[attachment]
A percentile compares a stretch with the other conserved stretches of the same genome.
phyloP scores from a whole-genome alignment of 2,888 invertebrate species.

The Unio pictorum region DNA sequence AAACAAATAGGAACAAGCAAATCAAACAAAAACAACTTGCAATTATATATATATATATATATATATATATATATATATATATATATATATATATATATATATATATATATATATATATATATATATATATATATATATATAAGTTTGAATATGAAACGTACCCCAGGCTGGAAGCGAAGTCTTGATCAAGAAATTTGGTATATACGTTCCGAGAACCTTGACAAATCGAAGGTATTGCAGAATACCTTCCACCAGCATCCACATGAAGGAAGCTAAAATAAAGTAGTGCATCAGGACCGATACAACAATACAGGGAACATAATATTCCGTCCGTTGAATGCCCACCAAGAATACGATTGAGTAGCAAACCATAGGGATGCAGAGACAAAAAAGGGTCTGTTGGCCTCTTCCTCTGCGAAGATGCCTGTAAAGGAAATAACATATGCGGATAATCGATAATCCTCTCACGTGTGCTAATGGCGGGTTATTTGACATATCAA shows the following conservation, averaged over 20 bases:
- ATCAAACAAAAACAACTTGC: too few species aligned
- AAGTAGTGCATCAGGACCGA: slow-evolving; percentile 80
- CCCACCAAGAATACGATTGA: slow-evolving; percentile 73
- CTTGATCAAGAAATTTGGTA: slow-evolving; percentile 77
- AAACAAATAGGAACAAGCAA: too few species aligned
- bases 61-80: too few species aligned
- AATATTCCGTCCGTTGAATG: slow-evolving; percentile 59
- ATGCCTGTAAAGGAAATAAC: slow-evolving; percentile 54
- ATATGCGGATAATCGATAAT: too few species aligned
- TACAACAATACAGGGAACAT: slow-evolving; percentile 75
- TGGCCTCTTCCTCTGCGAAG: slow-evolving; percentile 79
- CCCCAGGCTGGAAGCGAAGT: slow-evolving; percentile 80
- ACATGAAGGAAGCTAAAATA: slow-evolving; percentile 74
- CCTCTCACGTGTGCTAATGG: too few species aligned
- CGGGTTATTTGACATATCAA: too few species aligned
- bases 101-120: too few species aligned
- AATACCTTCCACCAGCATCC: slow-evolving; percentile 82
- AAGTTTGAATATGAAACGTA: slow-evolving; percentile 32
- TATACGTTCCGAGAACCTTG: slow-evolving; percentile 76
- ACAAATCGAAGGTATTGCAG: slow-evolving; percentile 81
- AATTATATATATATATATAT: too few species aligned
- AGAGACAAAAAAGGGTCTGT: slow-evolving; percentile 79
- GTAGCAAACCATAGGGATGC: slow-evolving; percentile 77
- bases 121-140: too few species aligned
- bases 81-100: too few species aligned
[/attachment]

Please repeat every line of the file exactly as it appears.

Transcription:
A percentile compares a stretch with the other conserved stretches of the same genome.
phyloP scores from a whole-genome alignment of 2,888 invertebrate species.

The Unio pictorum region DNA sequence AAACAAATAGGAACAAGCAAATCAAACAAAAACAACTTGCAATTATATATATATATATATATATATATATATATATATATATATATATATATATATATATATATATATATATATATATATATATATATATATATATATATAAGTTTGAATATGAAACGTACCCCAGGCTGGAAGCGAAGTCTTGATCAAGAAATTTGGTATATACGTTCCGAGAACCTTGACAAATCGAAGGTATTGCAGAATACCTTCCACCAGCATCCACATGAAGGAAGCTAAAATAAAGTAGTGCATCAGGACCGATACAACAATACAGGGAACATAATATTCCGTCCGTTGAATGCCCACCAAGAATACGATTGAGTAGCAAACCATAGGGATGCAGAGACAAAAAAGGGTCTGTTGGCCTCTTCCTCTGCGAAGATGCCTGTAAAGGAAATAACATATGCGGATAATCGATAATCCTCTCACGTGTGCTAATGGCGGGTTATTTGACATATCAA shows the following conservation, averaged over 20 bases:
- ATCAAACAAAAACAACTTGC: too few species aligned
- AAGTAGTGCATCAGGACCGA: slow-evolving; percentile 80
- CCCACCAAGAATACGATTGA: slow-evolving; percentile 73
- CTTGATCAAGAAATTTGGTA: slow-evolving; percentile 77
- AAACAAATAGGAACAAGCAA: too few species aligned
- bases 61-80: too few species aligned
- AATATTCCGTCCGTTGAATG: slow-evolving; percentile 59
- ATGCCTGTAAAGGAAATAAC: slow-evolving; percentile 54
- ATATGCGGATAATCGATAAT: too few species aligned
- TACAACAATACAGGGAACAT: slow-evolving; percentile 75
- TGGCCTCTTCCTCTGCGAAG: slow-evolving; percentile 79
- CCCCAGGCTGGAAGCGAAGT: slow-evolving; percentile 80
- ACATGAAGGAAGCTAAAATA: slow-evolving; percentile 74
- CCTCTCACGTGTGCTAATGG: too few species aligned
- CGGGTTATTTGACATATCAA: too few species aligned
- bases 101-120: too few species aligned
- AATACCTTCCACCAGCATCC: slow-evolving; percentile 82
- AAGTTTGAATATGAAACGTA: slow-evolving; percentile 32
- TATACGTTCCGAGAACCTTG: slow-evolving; percentile 76
- ACAAATCGAAGGTATTGCAG: slow-evolving; percentile 81
- AATTATATATATATATATAT: too few species aligned
- AGAGACAAAAAAGGGTCTGT: slow-evolving; percentile 79
- GTAGCAAACCATAGGGATGC: slow-evolving; percentile 77
- bases 121-140: too few species aligned
- bases 81-100: too few species aligned